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This is part of the full text of the medical memoir "Cancer Patient" written by Hugh Cook. The full text has been published online on a free-to-read-online basis. This autobiographical non-fiction account deals with the author's initial health problems, diagnosis, and treatment with chemotherapy and radiation therapy.

The complete text of "Cancer Patient" is here on this web site but is also available for purchase from amazon.com as a proper printed paperback book. The full text may also be purchased as a download (a PDF file) from lulu.com for US $5. Go to lulu.com/hughcook

For a chapter-by-chapter breakdown of what's in the book (in its online version, in the PDF version and in the paperback version), see:-

Table of Contents


diary       site contents       essays       stories       flash fiction       poems       novels

CANCER PATIENT is a medical memoir which deals with the author's autobiographical experiences which involve, amongst other things, chemotherapy, radiation therapy, a brain biopsy, a lumbar puncture (and then some more lumbar punctures), treatment with Ara-C, treatment with vincristine, treatment with methotrexate, treatment with radiation from a linear accelerator, and a vitrectomy (an operation to remove the jelly from an eye). This is a non-fiction account but it does contain a couple of fictional stories, clearly identified as such, and it also includes some poetry.

Table of Contents

Chapter Thirty-Nine


The author writes about his thoughts on radiotherapy, that is, on the risks of radiation therapy and his fears about the process. The author supplies a radiotherapy poem.

        2005 April 15 Friday. 09:33.
        With time on my hands, my thoughts slide forward, in an evaluating way, to the topic of radiotherapy. This will be carried out, further down the track, at Auckland Hospital, with extremely modern high-tech machines which are at the cutting edge of the possible. However, when I received a briefing from my two radiographers last month, I had the briefing itself at Greenland Hospital.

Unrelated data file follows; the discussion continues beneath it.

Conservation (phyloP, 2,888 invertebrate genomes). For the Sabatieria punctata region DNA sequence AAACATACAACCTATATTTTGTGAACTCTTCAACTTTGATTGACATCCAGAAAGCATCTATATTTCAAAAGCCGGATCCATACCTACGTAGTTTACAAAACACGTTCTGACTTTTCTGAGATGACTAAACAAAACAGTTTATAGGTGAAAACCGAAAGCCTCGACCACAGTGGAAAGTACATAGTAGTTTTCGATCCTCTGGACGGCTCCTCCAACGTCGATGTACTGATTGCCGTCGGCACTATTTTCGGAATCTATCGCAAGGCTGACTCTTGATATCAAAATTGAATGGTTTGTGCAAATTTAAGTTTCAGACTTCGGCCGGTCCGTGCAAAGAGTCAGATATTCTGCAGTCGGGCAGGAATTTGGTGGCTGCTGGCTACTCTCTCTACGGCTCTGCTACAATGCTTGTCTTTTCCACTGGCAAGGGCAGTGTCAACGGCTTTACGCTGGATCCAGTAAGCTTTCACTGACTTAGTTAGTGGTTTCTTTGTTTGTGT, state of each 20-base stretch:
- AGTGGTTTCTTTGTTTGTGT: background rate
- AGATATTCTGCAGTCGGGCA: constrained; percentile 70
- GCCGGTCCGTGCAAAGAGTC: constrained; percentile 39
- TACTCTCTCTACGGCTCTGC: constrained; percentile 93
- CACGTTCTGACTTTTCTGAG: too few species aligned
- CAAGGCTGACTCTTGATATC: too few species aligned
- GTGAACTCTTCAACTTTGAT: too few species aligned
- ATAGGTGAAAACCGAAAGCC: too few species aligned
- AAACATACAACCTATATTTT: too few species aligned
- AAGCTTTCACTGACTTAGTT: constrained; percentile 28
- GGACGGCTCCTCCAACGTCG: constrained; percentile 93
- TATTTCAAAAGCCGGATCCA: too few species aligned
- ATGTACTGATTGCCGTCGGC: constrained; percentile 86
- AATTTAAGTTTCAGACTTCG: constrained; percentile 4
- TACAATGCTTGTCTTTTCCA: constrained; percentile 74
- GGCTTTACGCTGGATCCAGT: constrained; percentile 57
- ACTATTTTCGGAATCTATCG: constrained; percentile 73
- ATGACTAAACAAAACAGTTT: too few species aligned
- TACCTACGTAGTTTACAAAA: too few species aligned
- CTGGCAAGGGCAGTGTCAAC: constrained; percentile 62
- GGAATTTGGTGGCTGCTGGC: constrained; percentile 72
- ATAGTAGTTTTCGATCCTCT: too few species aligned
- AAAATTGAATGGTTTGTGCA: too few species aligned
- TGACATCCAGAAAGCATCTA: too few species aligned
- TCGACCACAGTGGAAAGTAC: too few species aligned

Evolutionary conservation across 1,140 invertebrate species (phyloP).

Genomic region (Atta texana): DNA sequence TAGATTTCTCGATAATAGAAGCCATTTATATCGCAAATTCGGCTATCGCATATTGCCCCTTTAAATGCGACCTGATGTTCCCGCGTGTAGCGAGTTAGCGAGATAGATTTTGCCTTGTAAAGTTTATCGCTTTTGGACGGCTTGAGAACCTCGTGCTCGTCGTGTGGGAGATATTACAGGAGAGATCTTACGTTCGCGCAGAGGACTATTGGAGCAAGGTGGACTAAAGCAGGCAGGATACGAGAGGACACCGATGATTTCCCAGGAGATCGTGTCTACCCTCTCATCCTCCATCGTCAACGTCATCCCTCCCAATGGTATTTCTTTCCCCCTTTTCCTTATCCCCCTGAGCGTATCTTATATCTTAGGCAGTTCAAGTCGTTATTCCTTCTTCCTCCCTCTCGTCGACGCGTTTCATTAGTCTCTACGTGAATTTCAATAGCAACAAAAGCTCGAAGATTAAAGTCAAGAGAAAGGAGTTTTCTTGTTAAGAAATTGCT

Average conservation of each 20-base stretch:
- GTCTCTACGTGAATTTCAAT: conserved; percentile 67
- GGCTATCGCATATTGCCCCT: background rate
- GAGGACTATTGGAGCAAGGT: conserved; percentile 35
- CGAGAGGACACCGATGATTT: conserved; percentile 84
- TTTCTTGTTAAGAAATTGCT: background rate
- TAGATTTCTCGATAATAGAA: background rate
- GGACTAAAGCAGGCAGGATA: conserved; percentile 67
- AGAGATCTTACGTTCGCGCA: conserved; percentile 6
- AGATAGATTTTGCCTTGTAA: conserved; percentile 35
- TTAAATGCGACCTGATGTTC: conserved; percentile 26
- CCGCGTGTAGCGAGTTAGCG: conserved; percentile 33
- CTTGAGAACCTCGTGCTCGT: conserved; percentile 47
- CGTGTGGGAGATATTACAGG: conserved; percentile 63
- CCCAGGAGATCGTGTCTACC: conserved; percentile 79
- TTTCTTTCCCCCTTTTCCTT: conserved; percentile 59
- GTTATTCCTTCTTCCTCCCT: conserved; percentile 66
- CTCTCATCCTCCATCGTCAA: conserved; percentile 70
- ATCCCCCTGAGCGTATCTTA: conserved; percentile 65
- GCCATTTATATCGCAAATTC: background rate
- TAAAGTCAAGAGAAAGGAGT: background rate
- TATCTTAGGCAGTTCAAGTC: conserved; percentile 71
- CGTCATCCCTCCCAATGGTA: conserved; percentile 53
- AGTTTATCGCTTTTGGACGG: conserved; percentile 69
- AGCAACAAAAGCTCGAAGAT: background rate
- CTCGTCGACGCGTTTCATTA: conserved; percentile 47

The briefing was very long and leisured, relaxed and honest: it seems that there is a debate in the medical world about exactly how to balance the use of chemotherapy and radiotherapy, and I'm left with the impression that any choice is going to involve an unavoidable element of speculation.
        That being said, it seems to be the case that:-
        (a) Assuming I have the radiotherapy as planned, the probability of the cancer coming back will drop, but
        (b) the radioactivity involves the possibility of damage, including brain damage (confusion and memory loss and so forth). Part of the bad news is that damage of one kind or another may not show up immediately. It might show up ten or fifteen years into the future.
        Nobody has been able to quantify the precise risk of brain damage for me, but I have seen some statistics relating to the outcome of a small experimental trial involving a particular combination of chemotherapy followed by radiotherapy.
        The disease treated in the experimental trial was the same as mine (non-Hodgkins lymphoma of the central nervous system) but the drug combination was different and the number of people involved was small. Given the slippery nature of the statistical situation, then, I can't legitimately expect these statistics to reliably predict my personal outcome.
        But, in the absence of anything else, it's these statistics that I'm personally using to get a kind of vague ballpark guide to the risks I'm facing in going through with radiotherapy.
        Of the (small) number of people in the experimental trial, twenty-two percent of those aged sixty or over suffered something severe enough to be described as "brain damage." For the group as a whole, the "brain damage" rate was fifteen percent.